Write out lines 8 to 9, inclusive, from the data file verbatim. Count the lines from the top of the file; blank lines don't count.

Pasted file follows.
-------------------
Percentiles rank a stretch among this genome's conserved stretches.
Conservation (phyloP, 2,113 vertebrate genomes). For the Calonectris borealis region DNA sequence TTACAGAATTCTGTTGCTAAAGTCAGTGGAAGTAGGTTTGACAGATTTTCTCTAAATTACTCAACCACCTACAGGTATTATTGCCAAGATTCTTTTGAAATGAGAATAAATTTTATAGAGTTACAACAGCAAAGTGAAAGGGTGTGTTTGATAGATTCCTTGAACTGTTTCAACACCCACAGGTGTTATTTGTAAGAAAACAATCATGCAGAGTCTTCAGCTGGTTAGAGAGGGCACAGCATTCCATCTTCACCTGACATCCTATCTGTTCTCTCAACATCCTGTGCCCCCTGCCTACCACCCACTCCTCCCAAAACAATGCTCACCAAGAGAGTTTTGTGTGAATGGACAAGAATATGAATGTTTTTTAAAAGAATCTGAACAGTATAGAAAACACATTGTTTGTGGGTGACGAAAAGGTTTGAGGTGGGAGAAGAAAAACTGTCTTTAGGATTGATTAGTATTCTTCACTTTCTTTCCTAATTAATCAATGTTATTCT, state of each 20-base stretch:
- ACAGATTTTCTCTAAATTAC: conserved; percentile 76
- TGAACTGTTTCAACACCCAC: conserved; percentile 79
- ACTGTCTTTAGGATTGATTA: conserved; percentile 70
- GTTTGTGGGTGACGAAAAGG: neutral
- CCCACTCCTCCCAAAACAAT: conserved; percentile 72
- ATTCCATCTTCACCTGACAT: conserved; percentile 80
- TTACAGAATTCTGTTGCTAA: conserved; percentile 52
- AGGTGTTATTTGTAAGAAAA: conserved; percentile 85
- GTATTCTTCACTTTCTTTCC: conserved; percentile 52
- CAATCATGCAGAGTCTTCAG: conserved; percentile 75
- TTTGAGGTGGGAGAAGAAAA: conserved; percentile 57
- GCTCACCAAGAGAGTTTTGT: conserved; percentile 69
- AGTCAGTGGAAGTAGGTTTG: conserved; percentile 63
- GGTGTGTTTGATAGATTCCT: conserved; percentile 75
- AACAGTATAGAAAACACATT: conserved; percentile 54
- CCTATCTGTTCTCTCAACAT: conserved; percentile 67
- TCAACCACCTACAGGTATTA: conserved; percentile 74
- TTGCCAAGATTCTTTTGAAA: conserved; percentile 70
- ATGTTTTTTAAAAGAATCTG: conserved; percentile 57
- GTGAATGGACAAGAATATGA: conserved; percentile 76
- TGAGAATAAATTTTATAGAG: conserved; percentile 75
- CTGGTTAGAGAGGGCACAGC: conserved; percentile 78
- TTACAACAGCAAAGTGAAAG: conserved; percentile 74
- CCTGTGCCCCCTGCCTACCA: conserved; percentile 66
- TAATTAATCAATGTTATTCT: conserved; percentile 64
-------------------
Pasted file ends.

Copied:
- ATTCCATCTTCACCTGACAT: conserved; percentile 80
- TTACAGAATTCTGTTGCTAA: conserved; percentile 52